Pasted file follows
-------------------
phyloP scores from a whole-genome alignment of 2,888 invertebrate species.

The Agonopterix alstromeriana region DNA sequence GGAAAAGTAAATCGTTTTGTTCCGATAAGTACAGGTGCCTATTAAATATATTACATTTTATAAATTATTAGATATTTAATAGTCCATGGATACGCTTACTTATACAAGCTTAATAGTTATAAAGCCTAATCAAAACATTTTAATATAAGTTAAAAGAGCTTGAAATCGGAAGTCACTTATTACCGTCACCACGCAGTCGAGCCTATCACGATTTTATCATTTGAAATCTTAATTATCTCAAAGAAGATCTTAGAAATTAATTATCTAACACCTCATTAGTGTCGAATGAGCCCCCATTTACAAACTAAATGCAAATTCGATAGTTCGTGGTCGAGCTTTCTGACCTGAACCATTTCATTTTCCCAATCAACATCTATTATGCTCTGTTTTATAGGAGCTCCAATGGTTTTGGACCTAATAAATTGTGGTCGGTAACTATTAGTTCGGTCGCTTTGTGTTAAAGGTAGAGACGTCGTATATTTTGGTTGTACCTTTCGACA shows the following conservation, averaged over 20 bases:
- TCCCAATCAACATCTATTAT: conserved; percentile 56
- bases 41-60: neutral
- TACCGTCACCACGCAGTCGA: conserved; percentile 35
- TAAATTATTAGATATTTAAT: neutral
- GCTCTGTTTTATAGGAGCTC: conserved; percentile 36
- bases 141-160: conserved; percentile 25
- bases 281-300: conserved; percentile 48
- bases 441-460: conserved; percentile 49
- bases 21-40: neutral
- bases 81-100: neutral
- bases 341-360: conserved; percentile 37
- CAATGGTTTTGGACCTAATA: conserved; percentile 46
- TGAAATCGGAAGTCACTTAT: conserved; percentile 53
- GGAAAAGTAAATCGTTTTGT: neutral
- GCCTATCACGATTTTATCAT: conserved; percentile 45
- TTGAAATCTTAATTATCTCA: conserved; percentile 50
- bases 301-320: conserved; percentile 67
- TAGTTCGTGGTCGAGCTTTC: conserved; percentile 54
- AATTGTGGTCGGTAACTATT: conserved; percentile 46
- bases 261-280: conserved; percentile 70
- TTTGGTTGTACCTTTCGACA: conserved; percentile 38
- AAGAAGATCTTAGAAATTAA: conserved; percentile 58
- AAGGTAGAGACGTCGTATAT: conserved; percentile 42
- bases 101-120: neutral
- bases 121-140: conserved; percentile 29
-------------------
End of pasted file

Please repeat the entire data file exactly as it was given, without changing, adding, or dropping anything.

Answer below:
phyloP scores from a whole-genome alignment of 2,888 invertebrate species.

The Agonopterix alstromeriana region DNA sequence GGAAAAGTAAATCGTTTTGTTCCGATAAGTACAGGTGCCTATTAAATATATTACATTTTATAAATTATTAGATATTTAATAGTCCATGGATACGCTTACTTATACAAGCTTAATAGTTATAAAGCCTAATCAAAACATTTTAATATAAGTTAAAAGAGCTTGAAATCGGAAGTCACTTATTACCGTCACCACGCAGTCGAGCCTATCACGATTTTATCATTTGAAATCTTAATTATCTCAAAGAAGATCTTAGAAATTAATTATCTAACACCTCATTAGTGTCGAATGAGCCCCCATTTACAAACTAAATGCAAATTCGATAGTTCGTGGTCGAGCTTTCTGACCTGAACCATTTCATTTTCCCAATCAACATCTATTATGCTCTGTTTTATAGGAGCTCCAATGGTTTTGGACCTAATAAATTGTGGTCGGTAACTATTAGTTCGGTCGCTTTGTGTTAAAGGTAGAGACGTCGTATATTTTGGTTGTACCTTTCGACA shows the following conservation, averaged over 20 bases:
- TCCCAATCAACATCTATTAT: conserved; percentile 56
- bases 41-60: neutral
- TACCGTCACCACGCAGTCGA: conserved; percentile 35
- TAAATTATTAGATATTTAAT: neutral
- GCTCTGTTTTATAGGAGCTC: conserved; percentile 36
- bases 141-160: conserved; percentile 25
- bases 281-300: conserved; percentile 48
- bases 441-460: conserved; percentile 49
- bases 21-40: neutral
- bases 81-100: neutral
- bases 341-360: conserved; percentile 37
- CAATGGTTTTGGACCTAATA: conserved; percentile 46
- TGAAATCGGAAGTCACTTAT: conserved; percentile 53
- GGAAAAGTAAATCGTTTTGT: neutral
- GCCTATCACGATTTTATCAT: conserved; percentile 45
- TTGAAATCTTAATTATCTCA: conserved; percentile 50
- bases 301-320: conserved; percentile 67
- TAGTTCGTGGTCGAGCTTTC: conserved; percentile 54
- AATTGTGGTCGGTAACTATT: conserved; percentile 46
- bases 261-280: conserved; percentile 70
- TTTGGTTGTACCTTTCGACA: conserved; percentile 38
- AAGAAGATCTTAGAAATTAA: conserved; percentile 58
- AAGGTAGAGACGTCGTATAT: conserved; percentile 42
- bases 101-120: neutral
- bases 121-140: conserved; percentile 29